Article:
The respondents raised points in limine. Firstly, that the matter was not urgent given that the demonstrations had begun on 29 January 2018 and the present application was filed on 7 February 2018. They also argued that the certificate of urgency did not comply with r 242 (2) (b) in that it does not justify why the application should be accorded any urgency. Thirdly, the respondents argued that the relief sought in the answering affidavit seems to change the relief which was sought in the provisional order as supported by the founding affidavit. They further submitted that the draft order sought is not consistent with the founding affidavit and an application stands or fall on founding affidavit. The respondents further submitted that the applicant’s answering affidavit introduced new evidence at a late stage. In response the applicant argued that the evidence attached to the answering affidavit is in response to the allegations duly made by the fourth, fifth and sixth respondents in their opposing papers.
I will deliver my ruling regarding the two points in limine raised, that is, the issue of whether the matter is urgent and the issue of whether the answering affidavit should be expunged from the record, in other words, whether the application is properly before the court. My view is that I should first of all deal with the issue of urgency and if I find that the matter is urgent and that parties should proceed to address me on the merits, that is when I then should make a determination of whether the answering affidavit is properly before me. So I will determine the issue of urgency first.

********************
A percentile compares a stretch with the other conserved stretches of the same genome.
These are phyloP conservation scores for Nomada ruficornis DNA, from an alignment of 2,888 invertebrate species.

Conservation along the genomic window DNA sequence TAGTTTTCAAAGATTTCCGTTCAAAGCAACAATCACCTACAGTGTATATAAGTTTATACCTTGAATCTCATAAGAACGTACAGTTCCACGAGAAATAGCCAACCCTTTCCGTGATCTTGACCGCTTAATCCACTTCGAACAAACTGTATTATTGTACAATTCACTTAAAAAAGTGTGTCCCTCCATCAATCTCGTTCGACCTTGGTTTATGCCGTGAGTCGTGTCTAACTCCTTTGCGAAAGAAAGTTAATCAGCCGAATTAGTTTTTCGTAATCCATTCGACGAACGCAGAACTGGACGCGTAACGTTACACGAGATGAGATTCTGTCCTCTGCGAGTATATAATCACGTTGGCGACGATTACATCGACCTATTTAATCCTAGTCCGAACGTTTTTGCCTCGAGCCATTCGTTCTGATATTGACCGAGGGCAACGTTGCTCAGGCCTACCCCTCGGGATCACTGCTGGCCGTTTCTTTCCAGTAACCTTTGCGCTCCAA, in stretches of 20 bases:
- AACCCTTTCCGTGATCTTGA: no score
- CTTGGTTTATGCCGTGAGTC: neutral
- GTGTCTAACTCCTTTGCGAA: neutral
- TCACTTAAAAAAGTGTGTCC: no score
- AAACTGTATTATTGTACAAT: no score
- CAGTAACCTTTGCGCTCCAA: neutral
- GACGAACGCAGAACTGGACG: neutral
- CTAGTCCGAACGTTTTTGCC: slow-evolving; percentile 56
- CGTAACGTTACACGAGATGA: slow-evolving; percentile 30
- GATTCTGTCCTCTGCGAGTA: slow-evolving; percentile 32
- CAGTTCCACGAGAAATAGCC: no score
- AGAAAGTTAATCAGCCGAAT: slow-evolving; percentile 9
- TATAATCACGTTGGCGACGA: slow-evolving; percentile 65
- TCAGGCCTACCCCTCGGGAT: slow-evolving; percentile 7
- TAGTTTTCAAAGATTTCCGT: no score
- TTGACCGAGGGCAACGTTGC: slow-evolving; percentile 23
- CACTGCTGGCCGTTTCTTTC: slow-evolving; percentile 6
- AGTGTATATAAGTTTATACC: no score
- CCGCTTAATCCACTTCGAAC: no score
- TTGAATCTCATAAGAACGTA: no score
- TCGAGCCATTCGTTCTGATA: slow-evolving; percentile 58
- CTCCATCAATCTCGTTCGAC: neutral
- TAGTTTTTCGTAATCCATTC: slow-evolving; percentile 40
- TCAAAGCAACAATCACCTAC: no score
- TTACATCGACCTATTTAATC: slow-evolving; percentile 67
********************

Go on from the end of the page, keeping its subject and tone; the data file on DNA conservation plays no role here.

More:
The applicant approached the court on a certificate of urgency seeking relief as is contained in the provisional order filed of record. In the main, the applicant seeks that the second and third and respondents shall immediately disperse and any protest, rally, meeting carried on within the confines of No. 1 Coronation Hwange without the applicant’s express permission or approval. The first and second respondents are the Commissioner General of the Police and the Officer in Charge Hwange Police Station as the first and second respondents respectively.
In an urgent chamber application, the starting point is the certificate of urgency, which is provided for in terms of r 242 (2) where it is provided that in an urgent chamber application where the applicant is represented by a legal practitioner, the legal practitioner should give his or her opinion regarding the issue of whether the matter is urgent or not. What is urgent has been defined in quite a number of cases. The locus classicus being the Kuvarega v The Registrar General 1998 (1) ZLR 188. In an urgent chamber application an applicant is asking the court to drop everything that is before it and attend to that matter. In my view a certificate of urgency should be able to demonstrate to the court that it should leave everything else that it is dealing with to attend to its matter.